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Company law problem questions portfolio: Various questions and answers

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  1. Pre-incorporation
  2. Corporate personality
  3. Capital maintenance
  4. Directors duties
  5. Directors duties as a result of the companies act 2006
  6. Articles of association and share capital
  7. Priority of charges on liquidation and floating charges
  8. Conclusion
  9. Bibliography

The factual scenario raises issues regarding enforceability of contract and in order to advise the parties, it will be necessary to evaluate the company law requirements regarding authority.

With regard to the property purchase, the issue arises as to whether this forms part of the Fresher Limited's assets. Whilst Barbara and Angela had entered into an agreement to incorporate a company, the company was not incorporated until December 2007 and the Vinacre plot was purchased in August 2007 in Angela's sole name. At this point, Angela and Barbara had a contractual agreement to set up a company and as the company had not been incorporated, the land will belong to Angela.

With regard to Peter's rights regarding the supply of the grape press, the central issue arises as to who is liable for the breach under the executory contract. Firstly, Angela explained to Peter that she was forming a company called Wino Limited and purported to be entering into the contract with Peter on behalf of the Wino Company.

[...] However, group company structures often create problems of effective regulation and accountability, yet existing principles of law have arguably been stretched to ignore separate legal personality within a group[7]. For example, large corporate groups commonly operate as an MNE, which are effectively, a number of individually incorporated companies related to each other through common ownership and policy control in various jurisdictions[8]. From a plaintiff's perspective, they will often be in a better position if legal action is instituted against a parent company as opposed to the subsidiary. [...]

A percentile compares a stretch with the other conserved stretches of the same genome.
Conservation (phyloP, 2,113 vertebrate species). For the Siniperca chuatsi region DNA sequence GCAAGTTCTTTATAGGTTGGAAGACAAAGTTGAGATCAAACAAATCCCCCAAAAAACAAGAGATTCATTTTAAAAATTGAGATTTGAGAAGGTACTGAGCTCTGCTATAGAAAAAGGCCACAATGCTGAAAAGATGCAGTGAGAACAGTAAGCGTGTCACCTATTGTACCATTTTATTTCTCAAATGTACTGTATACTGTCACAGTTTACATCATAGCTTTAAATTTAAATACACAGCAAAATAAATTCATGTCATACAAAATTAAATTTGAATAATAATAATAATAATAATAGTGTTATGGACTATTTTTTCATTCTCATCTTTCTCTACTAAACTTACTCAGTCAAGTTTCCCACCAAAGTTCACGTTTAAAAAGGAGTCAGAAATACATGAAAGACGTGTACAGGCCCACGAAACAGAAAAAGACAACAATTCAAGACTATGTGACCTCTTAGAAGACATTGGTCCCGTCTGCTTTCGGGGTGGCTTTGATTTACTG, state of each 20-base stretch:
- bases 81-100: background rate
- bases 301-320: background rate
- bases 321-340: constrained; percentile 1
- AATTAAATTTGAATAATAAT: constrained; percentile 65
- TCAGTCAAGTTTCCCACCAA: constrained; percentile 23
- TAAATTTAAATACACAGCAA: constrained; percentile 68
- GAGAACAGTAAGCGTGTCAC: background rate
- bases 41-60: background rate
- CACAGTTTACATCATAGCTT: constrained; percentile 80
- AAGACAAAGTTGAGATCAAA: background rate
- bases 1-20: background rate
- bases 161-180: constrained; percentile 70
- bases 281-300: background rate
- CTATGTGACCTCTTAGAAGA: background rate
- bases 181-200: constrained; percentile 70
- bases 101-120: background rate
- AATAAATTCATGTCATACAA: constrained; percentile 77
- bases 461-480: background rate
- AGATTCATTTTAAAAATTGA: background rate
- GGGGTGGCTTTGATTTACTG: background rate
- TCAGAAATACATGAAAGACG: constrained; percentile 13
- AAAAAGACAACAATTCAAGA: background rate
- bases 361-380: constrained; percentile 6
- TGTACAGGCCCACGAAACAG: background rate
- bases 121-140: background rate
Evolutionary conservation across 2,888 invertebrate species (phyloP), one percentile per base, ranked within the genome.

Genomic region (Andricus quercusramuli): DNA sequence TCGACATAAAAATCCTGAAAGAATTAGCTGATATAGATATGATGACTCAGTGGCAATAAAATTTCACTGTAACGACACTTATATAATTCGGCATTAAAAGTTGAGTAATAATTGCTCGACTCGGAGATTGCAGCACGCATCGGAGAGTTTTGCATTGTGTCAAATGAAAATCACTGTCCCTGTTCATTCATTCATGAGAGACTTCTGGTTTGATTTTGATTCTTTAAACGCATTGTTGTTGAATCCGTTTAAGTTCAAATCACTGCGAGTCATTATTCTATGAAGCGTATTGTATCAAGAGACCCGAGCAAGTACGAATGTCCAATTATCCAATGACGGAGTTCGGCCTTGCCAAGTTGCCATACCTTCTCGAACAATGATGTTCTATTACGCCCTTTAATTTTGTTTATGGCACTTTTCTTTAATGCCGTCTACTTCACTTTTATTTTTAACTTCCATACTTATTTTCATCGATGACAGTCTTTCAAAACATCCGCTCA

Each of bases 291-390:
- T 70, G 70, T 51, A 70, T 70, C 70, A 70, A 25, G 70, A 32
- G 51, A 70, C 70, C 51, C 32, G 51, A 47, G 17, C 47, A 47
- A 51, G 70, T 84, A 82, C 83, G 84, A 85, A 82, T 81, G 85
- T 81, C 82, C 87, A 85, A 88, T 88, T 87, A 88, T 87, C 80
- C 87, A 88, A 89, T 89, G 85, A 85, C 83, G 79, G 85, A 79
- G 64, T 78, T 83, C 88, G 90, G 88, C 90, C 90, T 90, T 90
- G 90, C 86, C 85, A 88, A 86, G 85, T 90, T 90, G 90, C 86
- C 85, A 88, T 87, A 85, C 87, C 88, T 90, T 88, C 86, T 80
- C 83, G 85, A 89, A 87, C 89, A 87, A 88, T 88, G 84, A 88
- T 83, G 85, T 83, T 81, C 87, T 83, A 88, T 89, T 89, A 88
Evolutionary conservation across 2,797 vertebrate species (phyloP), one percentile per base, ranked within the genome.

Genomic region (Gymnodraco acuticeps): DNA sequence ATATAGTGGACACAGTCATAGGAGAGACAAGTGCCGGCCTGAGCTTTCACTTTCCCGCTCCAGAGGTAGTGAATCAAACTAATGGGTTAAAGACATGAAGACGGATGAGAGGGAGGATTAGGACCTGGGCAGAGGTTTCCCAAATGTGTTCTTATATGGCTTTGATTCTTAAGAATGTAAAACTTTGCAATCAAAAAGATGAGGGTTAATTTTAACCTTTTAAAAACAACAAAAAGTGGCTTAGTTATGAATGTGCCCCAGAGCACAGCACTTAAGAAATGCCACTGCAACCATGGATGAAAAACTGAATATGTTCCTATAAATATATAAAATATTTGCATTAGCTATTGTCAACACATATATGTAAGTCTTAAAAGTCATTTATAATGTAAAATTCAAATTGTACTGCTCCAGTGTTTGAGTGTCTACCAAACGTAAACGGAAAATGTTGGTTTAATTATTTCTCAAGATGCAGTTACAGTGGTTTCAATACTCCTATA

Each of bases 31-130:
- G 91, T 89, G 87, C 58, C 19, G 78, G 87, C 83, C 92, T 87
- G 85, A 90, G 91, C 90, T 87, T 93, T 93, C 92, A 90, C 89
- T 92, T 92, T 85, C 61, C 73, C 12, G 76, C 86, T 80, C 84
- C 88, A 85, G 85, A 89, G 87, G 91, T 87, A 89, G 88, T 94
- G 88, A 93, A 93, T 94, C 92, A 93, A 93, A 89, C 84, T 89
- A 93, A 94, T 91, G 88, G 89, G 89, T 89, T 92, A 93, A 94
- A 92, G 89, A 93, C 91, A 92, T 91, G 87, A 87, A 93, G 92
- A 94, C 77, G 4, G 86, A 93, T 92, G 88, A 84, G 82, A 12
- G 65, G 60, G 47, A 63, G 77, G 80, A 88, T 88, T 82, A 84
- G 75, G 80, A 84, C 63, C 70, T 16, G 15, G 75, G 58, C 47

[...] Cases and Materials in Company Law. 8th Edition Oxford University Press. Companies Act 1985 Insolvency Act 1986 Companies Act 1989 Companies Act 2006 G Morse (2007) Palmer's Company Law: Annotated Guide to the Companies Act 2006. Sweet & Maxwell at p.1 Section 40(2) of the CA 2006. [1897] AC 22. Peter T Muchlinski., (2007). Multinational Enterprises and the Law. 2nd Edition Oxford University Press at p.3 Peter T Muchlinski (2007) ibid at 7. Peter Nygh (2002). The liability of Multinational Corporations for the Torts of their subsidiaries. [...]

[...] Alternatively, if the book debt is an equitable charge for future book debts then it will constitute an equitable charge[85], and as such the rule in Dearle v Hall[86]will apply, which provides that where amongst equitable charges the two equities are equal, the first in time will prevail. In this scenario, the legal charge of 15th February would prevail in liquidation. In summary, if the book debt is a legal charge, it will rank in priority in liquidation. Secondly, the charge of 15th February will have priority over the floating charge, which will rank last as an equitable charge. [...]

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